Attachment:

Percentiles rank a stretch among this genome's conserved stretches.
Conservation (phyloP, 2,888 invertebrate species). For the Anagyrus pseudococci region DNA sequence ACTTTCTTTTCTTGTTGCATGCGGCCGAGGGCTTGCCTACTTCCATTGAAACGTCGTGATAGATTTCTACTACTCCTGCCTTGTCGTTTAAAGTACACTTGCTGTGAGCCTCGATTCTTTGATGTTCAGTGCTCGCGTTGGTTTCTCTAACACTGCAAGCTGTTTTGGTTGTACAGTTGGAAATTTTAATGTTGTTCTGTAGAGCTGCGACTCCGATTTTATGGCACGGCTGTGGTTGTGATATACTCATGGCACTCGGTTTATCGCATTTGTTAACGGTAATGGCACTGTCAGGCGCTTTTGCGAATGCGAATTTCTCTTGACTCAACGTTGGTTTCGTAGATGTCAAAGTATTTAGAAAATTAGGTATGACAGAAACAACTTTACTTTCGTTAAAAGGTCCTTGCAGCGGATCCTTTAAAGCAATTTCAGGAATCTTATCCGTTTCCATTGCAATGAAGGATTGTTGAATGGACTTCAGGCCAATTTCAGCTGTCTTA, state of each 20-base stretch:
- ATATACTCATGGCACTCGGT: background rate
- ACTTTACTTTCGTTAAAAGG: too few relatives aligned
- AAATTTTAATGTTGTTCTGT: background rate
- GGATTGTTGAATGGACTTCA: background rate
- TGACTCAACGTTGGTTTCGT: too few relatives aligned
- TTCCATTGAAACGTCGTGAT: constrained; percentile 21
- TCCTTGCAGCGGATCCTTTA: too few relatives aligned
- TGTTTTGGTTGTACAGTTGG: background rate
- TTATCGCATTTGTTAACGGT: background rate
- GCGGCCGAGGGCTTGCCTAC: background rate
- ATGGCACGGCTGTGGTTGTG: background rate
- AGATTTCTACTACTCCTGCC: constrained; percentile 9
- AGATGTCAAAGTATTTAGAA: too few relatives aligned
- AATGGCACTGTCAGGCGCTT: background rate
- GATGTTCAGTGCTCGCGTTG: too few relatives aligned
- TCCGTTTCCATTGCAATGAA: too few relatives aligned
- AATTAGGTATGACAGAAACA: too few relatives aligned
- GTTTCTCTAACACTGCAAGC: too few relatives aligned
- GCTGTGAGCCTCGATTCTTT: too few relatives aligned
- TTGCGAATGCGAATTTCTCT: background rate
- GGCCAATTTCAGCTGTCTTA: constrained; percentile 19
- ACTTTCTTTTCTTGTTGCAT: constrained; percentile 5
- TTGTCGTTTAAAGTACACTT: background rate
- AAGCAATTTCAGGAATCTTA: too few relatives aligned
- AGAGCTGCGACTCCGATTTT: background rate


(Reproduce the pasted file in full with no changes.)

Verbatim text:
Percentiles rank a stretch among this genome's conserved stretches.
Conservation (phyloP, 2,888 invertebrate species). For the Anagyrus pseudococci region DNA sequence ACTTTCTTTTCTTGTTGCATGCGGCCGAGGGCTTGCCTACTTCCATTGAAACGTCGTGATAGATTTCTACTACTCCTGCCTTGTCGTTTAAAGTACACTTGCTGTGAGCCTCGATTCTTTGATGTTCAGTGCTCGCGTTGGTTTCTCTAACACTGCAAGCTGTTTTGGTTGTACAGTTGGAAATTTTAATGTTGTTCTGTAGAGCTGCGACTCCGATTTTATGGCACGGCTGTGGTTGTGATATACTCATGGCACTCGGTTTATCGCATTTGTTAACGGTAATGGCACTGTCAGGCGCTTTTGCGAATGCGAATTTCTCTTGACTCAACGTTGGTTTCGTAGATGTCAAAGTATTTAGAAAATTAGGTATGACAGAAACAACTTTACTTTCGTTAAAAGGTCCTTGCAGCGGATCCTTTAAAGCAATTTCAGGAATCTTATCCGTTTCCATTGCAATGAAGGATTGTTGAATGGACTTCAGGCCAATTTCAGCTGTCTTA, state of each 20-base stretch:
- ATATACTCATGGCACTCGGT: background rate
- ACTTTACTTTCGTTAAAAGG: too few relatives aligned
- AAATTTTAATGTTGTTCTGT: background rate
- GGATTGTTGAATGGACTTCA: background rate
- TGACTCAACGTTGGTTTCGT: too few relatives aligned
- TTCCATTGAAACGTCGTGAT: constrained; percentile 21
- TCCTTGCAGCGGATCCTTTA: too few relatives aligned
- TGTTTTGGTTGTACAGTTGG: background rate
- TTATCGCATTTGTTAACGGT: background rate
- GCGGCCGAGGGCTTGCCTAC: background rate
- ATGGCACGGCTGTGGTTGTG: background rate
- AGATTTCTACTACTCCTGCC: constrained; percentile 9
- AGATGTCAAAGTATTTAGAA: too few relatives aligned
- AATGGCACTGTCAGGCGCTT: background rate
- GATGTTCAGTGCTCGCGTTG: too few relatives aligned
- TCCGTTTCCATTGCAATGAA: too few relatives aligned
- AATTAGGTATGACAGAAACA: too few relatives aligned
- GTTTCTCTAACACTGCAAGC: too few relatives aligned
- GCTGTGAGCCTCGATTCTTT: too few relatives aligned
- TTGCGAATGCGAATTTCTCT: background rate
- GGCCAATTTCAGCTGTCTTA: constrained; percentile 19
- ACTTTCTTTTCTTGTTGCAT: constrained; percentile 5
- TTGTCGTTTAAAGTACACTT: background rate
- AAGCAATTTCAGGAATCTTA: too few relatives aligned
- AGAGCTGCGACTCCGATTTT: background rate